當Small Office/Home Office已成往事...Here comes "Coworking"

May 21, 2007


幾年前開始大為盛行、至今也仍方興未艾的SOHO(Small Office/Home Office)風潮

在紐約這個租金提升速度永遠高過所得的城市...一直是個十分理想的工作形態

尤其是對於telecommuters及freelancers來說

只要有網路連結...家中的餐廳隨時可以變成舒適的辦公室

這麼一來又有什麼理由要花錢去另外租一個辦公空間呢?



不過這樣的想法...正面臨巨大的挑戰



人畢竟不是anti-social的生物...長期待在一個相對封閉的工作環境實在有點逆天而行

加上原本以為在家中工作會因為外界的干擾較少而工作效率較高

後來卻發現待在家中工作反而更難以專心

你可能會因為看到洗碗槽中堆積如山的碗筷而忍不住放下手中工作先去洗碗

也可能會因為看到地板上的污漬而想要第一時間拿拖把來把它清乾淨

更可能會看到一旁正在看著你發呆的寵物...無法拒絕他誠懇的眼神而決定和他玩起丟球遊戲...



更別提連週末都覺得自己被困在辦公室中無法逃離的悲哀了



這時...一種新的工作形態誕生了...



Coworking...



以下這篇刊登於今日(2007年5月21日)New York Post @work專欄的文章

Creating a Wireless Hub

Arising Number of "Coworking" Spaces Bring Freelancers and Other Solo Workers Together


試圖向讀者介紹這個已經在紐約頗具規模的工作模式





Creating a Wireless Hub

Arising Number of "Coworking" Spaces Bring Freelancers and Other Solo Workers Together



By KIERA BUTLER

Published : May 21, 2007 / New York Post




When Elliot Winard moved to New York City from San Francisco last year, he kept his job in Silicon Valley. As a software engineer, he spent most of his workday at his computer, so telecommuting was no problem. And at first, working from his Morningside Heights apartment seemed like an ideal arrangement.



"I was super-productive, because I didn't have any of the office stuff disturbing me," he says. "I could spend all my time on my work."



But as the months wore on, the novelty of working at home faded, and Winard, 31, became more and more unfocused.



"Distractions ranged from cleaning the house to playing with the cat to talking on the phone," he says. "And it was hard to set up borders between work time and play time. I started feeling guilty about not working all the time."



Then an acquaintance told Winard about "coworking." The idea was simple: A bunch of people - telecommuters, freelancers and anyone else who doesn't report to work every day - share an office space instead of working alone.



After a little research, Winard found Coworking Brooklyn, a group that meets in a Williamsburg gallery and events space called The Change You Want To See. He hit it off with the other workers, and found he could get more done there than at home. He started coming in two days a week; then after a month, his employer agreed to pay the $200 monthly fee so he could work at Coworking Brooklyn full-time.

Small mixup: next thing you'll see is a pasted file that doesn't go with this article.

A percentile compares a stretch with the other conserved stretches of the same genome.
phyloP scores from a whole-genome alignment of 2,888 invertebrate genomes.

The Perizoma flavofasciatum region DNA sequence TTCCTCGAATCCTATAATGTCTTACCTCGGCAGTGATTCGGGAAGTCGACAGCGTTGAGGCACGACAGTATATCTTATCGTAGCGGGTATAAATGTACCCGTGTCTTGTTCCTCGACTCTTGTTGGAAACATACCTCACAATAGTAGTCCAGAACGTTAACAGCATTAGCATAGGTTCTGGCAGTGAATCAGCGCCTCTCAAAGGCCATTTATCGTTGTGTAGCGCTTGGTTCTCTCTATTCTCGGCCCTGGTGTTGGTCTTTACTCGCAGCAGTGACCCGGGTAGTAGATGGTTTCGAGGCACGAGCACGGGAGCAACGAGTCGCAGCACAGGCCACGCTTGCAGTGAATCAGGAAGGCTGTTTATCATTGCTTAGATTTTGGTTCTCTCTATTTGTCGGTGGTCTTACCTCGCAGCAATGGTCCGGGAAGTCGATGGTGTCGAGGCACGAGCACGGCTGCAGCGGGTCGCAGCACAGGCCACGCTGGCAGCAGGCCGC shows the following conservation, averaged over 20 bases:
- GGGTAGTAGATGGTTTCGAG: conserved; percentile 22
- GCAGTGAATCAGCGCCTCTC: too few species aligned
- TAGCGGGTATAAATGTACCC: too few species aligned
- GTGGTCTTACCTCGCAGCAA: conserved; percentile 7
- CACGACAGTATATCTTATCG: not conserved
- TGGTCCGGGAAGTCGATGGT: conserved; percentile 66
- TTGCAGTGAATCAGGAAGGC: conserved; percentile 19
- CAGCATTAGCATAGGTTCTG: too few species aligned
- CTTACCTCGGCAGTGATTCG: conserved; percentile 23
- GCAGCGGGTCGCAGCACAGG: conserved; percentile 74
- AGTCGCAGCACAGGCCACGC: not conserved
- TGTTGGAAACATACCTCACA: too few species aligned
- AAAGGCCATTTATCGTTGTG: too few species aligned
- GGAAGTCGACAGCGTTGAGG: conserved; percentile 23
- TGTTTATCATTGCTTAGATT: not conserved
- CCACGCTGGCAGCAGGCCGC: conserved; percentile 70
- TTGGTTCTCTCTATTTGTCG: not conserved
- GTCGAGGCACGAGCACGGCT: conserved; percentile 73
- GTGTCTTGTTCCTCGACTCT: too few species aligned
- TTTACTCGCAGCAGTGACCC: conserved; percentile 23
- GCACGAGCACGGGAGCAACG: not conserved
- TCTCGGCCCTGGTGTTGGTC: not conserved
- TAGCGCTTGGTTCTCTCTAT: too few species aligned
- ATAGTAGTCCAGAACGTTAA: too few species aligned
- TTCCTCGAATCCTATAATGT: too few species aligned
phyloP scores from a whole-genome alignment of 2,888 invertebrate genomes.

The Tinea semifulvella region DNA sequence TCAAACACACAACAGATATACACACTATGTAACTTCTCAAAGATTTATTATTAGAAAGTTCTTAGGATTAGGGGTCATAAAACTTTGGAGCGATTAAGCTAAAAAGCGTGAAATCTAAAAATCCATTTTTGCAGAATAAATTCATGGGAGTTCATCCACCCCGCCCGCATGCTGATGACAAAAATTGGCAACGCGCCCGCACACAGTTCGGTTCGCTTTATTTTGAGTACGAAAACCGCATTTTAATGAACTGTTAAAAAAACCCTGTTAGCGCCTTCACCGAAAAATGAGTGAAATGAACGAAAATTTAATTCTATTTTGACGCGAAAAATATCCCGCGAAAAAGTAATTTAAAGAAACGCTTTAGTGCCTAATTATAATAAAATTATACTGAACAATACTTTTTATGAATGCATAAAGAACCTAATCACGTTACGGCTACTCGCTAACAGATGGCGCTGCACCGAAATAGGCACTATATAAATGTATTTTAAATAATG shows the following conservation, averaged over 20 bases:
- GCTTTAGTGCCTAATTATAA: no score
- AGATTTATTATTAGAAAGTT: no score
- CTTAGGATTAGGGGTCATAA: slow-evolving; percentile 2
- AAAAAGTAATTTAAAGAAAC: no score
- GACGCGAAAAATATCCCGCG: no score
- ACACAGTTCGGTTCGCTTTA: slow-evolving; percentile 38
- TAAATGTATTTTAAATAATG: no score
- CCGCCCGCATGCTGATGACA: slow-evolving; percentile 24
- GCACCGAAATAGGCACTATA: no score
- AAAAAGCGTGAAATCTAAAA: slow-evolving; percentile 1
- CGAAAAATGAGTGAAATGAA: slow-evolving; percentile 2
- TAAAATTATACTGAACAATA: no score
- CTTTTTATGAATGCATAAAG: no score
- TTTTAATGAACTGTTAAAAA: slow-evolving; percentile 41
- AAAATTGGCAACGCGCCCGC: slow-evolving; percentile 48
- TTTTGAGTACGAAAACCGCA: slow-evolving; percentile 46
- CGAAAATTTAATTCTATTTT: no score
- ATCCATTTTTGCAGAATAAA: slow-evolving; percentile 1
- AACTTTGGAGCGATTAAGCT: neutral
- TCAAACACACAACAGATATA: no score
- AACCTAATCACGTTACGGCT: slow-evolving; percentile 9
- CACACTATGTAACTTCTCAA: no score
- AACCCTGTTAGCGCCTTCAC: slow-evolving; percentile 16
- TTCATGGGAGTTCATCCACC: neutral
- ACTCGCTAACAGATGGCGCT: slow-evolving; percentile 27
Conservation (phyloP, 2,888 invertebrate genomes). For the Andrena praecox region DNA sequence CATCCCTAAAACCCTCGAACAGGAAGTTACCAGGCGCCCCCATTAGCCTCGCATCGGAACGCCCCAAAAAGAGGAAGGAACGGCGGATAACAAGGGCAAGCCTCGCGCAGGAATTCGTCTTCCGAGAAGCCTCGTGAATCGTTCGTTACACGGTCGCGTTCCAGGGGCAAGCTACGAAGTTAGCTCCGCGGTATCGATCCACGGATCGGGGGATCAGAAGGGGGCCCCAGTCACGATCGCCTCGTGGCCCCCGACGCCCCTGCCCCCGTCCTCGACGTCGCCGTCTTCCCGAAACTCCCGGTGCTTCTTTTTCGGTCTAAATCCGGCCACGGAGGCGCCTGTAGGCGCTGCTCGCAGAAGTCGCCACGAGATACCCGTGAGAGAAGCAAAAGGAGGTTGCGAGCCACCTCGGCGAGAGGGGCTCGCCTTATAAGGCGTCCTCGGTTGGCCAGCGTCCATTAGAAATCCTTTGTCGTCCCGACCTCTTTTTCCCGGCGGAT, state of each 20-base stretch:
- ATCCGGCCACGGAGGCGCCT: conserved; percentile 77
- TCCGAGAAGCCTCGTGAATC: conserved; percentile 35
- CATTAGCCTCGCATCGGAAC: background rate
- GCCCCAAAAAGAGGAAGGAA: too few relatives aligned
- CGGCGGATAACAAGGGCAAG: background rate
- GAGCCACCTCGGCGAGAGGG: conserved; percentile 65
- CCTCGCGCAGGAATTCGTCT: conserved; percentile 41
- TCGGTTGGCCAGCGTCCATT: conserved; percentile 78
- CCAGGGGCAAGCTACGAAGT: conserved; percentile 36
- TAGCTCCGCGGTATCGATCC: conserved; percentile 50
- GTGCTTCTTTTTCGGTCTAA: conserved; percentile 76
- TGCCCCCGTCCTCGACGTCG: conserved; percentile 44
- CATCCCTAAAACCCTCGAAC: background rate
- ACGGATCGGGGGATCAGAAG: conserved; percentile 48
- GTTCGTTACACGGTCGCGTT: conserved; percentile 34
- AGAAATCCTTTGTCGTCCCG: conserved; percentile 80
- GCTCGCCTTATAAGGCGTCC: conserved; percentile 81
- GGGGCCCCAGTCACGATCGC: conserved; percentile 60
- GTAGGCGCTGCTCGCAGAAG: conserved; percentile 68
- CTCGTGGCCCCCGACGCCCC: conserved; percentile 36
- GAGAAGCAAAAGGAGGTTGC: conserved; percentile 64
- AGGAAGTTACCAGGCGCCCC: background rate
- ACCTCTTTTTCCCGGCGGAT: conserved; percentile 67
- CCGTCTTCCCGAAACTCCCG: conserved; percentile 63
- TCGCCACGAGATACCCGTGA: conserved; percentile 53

Winard had come to the same conclusion some others have started to arrive at in a free-agent era when working outside a traditional office is increasingly common. While the freedom of such an arrangement holds an undeniable appeal, the downside is the lack of any work community. The coworking solution: Build your own.



"Coworking" is a relatively new term - it was coined a few years ago by Brad Neuberg, a 31-year-old open-source programmer in San Francisco.



"I was working for a start-up, and I really wanted to go into business, but I was afraid I would miss the community and structure of a workplace," he says.



So he founded a shared office space in a women's art center, and since then he's become something of a coworking evangelist, encouraging people to start spaces and managing a wiki page (coworking.pbwiki.com) with its own blog, links to coworking spaces all over the world, and instructions on how to start your own space.



As Neuberg acknowledges, the concept of sharing office space isn't new. But coworking is more than just sharing space, he says.



"It's very specifically about creating a community," says Neuberg. "It's like the difference between a coffee shop and a restaurant. At a restaurant, you're there in your own little space; you may have a friend with you, but you're not there to meet people. People at coffee shops are a little more social."



The Coworking New York City wiki (nyc.coworking.info) links to three spaces that are up and running - Coworking Brooklyn and 3rdward in Williamsburg and Jelly in Manhattan - and several more that are in the works. Among the latter is Café Bricolage, a café-cum-coworking space which will serve as an "incubator for start-ups." While it's not up and running yet, it already has its own Web site, blog, and Google group, where interested parties are debating the best ways to get the space off the ground.